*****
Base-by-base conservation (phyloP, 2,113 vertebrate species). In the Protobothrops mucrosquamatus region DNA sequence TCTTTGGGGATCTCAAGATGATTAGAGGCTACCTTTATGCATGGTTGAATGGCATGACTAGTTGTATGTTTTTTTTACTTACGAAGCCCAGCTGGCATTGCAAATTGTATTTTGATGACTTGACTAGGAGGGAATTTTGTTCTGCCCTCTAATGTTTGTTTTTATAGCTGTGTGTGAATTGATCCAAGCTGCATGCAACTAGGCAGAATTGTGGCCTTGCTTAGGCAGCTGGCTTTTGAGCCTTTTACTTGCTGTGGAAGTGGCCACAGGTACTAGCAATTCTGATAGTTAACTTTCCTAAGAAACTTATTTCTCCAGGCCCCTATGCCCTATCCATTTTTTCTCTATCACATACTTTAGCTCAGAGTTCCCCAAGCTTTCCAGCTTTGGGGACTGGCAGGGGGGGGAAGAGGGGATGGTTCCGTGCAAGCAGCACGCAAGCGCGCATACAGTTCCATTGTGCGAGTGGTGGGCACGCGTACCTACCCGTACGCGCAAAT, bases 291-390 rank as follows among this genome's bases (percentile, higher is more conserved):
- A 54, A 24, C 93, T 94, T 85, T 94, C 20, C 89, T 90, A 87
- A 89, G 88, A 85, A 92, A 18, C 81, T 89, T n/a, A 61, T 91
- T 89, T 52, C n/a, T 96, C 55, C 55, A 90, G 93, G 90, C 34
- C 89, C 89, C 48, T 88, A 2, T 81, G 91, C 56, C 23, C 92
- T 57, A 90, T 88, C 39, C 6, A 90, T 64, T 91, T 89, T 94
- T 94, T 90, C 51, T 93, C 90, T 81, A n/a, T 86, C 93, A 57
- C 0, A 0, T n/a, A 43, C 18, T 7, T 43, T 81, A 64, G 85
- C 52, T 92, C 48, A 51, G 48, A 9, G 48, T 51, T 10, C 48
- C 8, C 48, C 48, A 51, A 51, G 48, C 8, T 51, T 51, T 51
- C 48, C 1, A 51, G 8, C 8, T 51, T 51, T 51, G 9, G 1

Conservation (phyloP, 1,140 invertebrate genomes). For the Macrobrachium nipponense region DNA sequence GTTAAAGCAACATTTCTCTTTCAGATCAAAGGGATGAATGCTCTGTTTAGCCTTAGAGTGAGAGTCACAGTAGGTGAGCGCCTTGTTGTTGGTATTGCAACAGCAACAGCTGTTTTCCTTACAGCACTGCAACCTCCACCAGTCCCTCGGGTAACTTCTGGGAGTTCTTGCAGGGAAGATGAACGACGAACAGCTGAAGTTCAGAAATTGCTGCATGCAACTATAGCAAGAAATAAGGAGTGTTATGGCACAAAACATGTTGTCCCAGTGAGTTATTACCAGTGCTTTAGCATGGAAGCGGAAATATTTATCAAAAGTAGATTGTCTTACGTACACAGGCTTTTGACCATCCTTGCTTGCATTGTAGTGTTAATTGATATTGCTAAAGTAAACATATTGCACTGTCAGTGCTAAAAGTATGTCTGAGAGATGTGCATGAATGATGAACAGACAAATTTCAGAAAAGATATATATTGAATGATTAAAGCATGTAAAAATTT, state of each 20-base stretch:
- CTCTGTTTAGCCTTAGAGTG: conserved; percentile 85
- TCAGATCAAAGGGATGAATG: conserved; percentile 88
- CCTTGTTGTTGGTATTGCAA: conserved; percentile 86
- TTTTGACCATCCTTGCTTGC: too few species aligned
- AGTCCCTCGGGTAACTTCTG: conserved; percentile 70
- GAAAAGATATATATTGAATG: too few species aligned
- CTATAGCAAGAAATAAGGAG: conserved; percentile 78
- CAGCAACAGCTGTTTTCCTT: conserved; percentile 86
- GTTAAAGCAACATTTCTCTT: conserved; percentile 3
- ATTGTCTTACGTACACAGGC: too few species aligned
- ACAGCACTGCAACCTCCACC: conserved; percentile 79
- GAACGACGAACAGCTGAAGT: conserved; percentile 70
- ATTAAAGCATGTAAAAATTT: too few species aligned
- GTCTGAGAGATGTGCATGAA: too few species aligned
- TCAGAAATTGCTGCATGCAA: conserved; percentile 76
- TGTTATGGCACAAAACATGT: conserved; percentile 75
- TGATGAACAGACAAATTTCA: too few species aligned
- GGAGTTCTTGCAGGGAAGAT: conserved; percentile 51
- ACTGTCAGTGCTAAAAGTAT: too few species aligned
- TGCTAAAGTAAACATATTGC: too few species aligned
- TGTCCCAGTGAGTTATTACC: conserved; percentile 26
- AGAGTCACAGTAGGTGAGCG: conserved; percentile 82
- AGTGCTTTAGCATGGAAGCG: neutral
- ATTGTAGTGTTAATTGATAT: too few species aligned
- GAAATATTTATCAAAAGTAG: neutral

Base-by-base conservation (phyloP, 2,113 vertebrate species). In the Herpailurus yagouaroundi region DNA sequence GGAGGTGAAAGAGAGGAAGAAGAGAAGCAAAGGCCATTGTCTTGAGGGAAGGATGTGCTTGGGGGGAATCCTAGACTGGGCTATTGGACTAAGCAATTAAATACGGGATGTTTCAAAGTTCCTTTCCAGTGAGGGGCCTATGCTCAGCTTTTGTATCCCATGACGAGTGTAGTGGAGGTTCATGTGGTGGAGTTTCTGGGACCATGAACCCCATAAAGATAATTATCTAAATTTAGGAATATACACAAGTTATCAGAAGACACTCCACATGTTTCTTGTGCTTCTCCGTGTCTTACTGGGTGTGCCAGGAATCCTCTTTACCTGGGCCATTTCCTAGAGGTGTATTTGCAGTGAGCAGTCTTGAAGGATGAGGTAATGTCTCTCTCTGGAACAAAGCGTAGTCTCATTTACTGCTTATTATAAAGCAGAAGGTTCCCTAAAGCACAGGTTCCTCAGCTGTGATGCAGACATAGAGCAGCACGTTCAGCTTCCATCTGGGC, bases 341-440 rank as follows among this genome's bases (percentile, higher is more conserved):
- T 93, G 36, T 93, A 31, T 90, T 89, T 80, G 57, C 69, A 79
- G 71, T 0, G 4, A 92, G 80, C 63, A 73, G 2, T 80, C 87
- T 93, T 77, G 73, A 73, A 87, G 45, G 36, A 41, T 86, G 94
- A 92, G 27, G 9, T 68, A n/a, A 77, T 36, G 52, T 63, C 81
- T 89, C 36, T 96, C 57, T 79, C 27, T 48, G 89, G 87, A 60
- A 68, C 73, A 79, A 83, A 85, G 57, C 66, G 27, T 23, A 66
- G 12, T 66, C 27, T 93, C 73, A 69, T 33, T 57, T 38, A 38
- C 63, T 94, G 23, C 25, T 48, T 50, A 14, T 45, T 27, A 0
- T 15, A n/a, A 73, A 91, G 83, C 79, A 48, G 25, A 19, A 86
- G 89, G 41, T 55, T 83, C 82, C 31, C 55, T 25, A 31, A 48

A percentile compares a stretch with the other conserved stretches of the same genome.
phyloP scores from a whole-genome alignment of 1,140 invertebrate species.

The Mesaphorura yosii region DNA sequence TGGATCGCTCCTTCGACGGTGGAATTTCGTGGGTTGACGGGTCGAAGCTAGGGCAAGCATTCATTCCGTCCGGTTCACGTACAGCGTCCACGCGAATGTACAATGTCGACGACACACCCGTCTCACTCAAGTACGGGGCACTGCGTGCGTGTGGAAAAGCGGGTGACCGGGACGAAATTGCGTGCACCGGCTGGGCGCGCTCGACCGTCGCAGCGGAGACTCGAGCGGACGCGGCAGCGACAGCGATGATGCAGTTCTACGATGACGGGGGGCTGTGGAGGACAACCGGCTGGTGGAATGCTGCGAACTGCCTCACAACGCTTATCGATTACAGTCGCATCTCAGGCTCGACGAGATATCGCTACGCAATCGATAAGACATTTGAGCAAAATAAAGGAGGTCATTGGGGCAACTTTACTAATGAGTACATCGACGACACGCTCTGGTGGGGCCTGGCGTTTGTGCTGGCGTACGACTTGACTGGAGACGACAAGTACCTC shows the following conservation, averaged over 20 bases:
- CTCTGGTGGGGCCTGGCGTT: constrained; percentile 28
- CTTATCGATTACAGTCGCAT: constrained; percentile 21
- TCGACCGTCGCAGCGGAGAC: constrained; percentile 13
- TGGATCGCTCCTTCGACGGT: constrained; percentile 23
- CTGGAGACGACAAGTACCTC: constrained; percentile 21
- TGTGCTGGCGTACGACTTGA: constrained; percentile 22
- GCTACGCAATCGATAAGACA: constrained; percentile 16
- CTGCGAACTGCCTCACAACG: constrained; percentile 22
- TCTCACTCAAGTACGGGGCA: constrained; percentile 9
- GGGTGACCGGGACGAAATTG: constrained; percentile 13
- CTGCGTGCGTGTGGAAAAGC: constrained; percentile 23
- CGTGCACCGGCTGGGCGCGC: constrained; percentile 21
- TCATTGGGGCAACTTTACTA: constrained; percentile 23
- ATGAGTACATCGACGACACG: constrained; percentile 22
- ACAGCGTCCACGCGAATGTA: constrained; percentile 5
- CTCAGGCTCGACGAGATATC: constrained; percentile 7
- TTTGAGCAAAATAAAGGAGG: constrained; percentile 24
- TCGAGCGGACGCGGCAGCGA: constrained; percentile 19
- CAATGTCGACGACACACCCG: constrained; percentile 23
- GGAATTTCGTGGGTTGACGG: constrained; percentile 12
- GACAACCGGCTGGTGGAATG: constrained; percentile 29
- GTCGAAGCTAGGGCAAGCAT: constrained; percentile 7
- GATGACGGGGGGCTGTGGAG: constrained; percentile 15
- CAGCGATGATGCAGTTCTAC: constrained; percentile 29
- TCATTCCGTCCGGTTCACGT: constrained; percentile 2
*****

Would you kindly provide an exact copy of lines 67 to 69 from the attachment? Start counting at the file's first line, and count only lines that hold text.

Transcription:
- CTCAGGCTCGACGAGATATC: constrained; percentile 7
- TTTGAGCAAAATAAAGGAGG: constrained; percentile 24
- TCGAGCGGACGCGGCAGCGA: constrained; percentile 19